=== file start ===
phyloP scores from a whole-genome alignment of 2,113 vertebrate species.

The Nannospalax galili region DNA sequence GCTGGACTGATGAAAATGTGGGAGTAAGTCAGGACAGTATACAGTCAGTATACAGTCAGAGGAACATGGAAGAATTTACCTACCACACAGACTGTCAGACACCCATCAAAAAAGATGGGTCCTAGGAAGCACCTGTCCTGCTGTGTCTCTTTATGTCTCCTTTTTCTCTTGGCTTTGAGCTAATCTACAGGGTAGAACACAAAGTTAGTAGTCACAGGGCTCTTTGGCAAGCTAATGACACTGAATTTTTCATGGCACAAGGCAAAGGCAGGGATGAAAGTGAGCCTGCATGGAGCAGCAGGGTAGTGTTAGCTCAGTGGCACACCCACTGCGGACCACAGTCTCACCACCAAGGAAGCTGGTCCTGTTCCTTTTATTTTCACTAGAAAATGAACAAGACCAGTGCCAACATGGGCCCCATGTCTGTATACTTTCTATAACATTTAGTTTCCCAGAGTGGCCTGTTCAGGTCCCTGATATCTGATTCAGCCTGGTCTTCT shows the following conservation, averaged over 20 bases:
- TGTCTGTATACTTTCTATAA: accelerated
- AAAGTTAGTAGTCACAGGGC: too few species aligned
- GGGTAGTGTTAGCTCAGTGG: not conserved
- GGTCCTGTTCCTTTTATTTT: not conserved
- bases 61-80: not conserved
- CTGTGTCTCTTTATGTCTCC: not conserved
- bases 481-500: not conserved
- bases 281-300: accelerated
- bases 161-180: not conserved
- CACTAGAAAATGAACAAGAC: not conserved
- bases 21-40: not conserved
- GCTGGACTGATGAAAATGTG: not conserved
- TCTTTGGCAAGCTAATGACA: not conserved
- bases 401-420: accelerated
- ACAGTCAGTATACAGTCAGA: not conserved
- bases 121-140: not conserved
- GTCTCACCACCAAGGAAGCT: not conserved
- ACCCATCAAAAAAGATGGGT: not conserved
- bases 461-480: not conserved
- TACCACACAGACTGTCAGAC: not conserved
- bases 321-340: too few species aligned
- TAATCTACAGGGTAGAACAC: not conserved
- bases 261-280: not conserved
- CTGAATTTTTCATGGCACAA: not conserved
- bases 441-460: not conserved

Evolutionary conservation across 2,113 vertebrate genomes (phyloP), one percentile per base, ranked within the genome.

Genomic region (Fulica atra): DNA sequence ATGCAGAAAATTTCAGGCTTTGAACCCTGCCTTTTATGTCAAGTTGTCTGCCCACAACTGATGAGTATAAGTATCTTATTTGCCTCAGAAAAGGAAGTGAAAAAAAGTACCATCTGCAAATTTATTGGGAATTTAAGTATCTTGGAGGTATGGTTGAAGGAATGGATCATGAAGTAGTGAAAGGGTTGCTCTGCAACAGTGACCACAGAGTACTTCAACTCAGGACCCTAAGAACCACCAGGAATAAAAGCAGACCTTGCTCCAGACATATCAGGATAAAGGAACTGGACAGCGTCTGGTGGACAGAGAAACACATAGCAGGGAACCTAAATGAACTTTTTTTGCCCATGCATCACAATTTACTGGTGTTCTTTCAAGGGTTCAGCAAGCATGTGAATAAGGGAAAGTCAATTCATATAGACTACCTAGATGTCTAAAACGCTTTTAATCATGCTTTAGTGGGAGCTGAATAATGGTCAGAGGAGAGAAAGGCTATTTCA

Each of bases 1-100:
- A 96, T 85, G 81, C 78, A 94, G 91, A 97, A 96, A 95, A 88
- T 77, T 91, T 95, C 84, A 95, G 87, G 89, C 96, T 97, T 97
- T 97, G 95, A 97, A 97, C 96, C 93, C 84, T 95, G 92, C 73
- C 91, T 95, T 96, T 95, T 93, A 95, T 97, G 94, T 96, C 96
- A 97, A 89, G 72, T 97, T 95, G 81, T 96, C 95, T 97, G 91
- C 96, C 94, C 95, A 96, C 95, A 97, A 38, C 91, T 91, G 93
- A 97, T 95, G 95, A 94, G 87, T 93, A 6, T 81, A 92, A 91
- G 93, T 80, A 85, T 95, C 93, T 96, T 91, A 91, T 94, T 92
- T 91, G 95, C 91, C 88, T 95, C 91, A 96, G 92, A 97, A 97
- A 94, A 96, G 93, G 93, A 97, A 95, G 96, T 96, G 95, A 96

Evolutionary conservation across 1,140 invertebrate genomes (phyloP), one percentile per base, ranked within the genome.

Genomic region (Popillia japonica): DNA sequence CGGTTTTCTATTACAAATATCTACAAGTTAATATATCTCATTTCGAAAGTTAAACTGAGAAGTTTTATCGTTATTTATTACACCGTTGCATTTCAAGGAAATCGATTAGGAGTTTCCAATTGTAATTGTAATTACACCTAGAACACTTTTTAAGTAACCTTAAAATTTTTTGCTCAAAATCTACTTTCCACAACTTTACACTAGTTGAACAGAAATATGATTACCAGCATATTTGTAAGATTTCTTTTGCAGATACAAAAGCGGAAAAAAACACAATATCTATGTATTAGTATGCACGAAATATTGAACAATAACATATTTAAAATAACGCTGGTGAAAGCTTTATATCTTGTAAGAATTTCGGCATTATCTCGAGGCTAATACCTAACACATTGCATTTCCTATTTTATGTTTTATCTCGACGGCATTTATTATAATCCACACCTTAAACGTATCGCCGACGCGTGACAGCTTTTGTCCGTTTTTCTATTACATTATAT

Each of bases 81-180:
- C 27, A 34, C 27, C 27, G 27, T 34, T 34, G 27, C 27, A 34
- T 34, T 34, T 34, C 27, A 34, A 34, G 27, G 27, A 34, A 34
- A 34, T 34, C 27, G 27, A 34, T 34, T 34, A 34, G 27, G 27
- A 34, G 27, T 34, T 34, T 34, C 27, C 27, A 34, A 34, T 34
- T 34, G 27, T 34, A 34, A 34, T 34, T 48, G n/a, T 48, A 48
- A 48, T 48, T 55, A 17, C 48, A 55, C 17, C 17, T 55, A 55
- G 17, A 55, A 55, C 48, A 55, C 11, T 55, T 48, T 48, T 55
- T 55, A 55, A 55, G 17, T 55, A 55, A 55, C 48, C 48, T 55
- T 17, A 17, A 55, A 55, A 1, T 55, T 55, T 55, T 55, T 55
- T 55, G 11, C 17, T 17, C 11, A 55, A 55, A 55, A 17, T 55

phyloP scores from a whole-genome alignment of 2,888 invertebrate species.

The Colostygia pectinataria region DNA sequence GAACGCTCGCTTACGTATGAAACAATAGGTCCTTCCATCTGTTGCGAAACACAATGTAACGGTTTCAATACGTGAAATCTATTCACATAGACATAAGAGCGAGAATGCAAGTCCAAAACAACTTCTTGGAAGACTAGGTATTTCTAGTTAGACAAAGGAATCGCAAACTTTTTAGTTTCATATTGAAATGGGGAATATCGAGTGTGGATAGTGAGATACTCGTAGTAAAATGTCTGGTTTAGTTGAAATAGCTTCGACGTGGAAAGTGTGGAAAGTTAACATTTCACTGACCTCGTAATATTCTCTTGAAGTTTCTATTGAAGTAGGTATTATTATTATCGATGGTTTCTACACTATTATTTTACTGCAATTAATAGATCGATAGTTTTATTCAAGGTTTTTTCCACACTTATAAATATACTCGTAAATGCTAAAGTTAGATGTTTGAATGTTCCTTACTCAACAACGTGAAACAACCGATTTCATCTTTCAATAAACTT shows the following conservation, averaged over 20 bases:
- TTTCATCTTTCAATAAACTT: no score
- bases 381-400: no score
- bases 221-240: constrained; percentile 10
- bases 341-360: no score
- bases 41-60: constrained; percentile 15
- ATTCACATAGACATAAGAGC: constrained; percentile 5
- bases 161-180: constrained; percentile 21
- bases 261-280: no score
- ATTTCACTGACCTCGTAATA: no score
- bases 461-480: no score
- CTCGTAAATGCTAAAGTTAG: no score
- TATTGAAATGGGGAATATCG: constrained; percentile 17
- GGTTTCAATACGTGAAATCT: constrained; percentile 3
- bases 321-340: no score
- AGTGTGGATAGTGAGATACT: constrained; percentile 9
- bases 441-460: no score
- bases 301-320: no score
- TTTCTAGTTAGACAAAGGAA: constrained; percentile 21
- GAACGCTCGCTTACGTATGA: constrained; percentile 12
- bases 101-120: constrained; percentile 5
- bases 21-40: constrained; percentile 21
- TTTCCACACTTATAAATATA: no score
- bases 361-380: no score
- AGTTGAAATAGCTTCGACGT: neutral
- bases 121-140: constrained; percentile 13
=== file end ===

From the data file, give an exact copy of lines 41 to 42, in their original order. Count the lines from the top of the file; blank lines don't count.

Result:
Evolutionary conservation across 1,140 invertebrate genomes (phyloP), one percentile per base, ranked within the genome.

Genomic region (Popillia japonica): DNA sequence CGGTTTTCTATTACAAATATCTACAAGTTAATATATCTCATTTCGAAAGTTAAACTGAGAAGTTTTATCGTTATTTATTACACCGTTGCATTTCAAGGAAATCGATTAGGAGTTTCCAATTGTAATTGTAATTACACCTAGAACACTTTTTAAGTAACCTTAAAATTTTTTGCTCAAAATCTACTTTCCACAACTTTACACTAGTTGAACAGAAATATGATTACCAGCATATTTGTAAGATTTCTTTTGCAGATACAAAAGCGGAAAAAAACACAATATCTATGTATTAGTATGCACGAAATATTGAACAATAACATATTTAAAATAACGCTGGTGAAAGCTTTATATCTTGTAAGAATTTCGGCATTATCTCGAGGCTAATACCTAACACATTGCATTTCCTATTTTATGTTTTATCTCGACGGCATTTATTATAATCCACACCTTAAACGTATCGCCGACGCGTGACAGCTTTTGTCCGTTTTTCTATTACATTATAT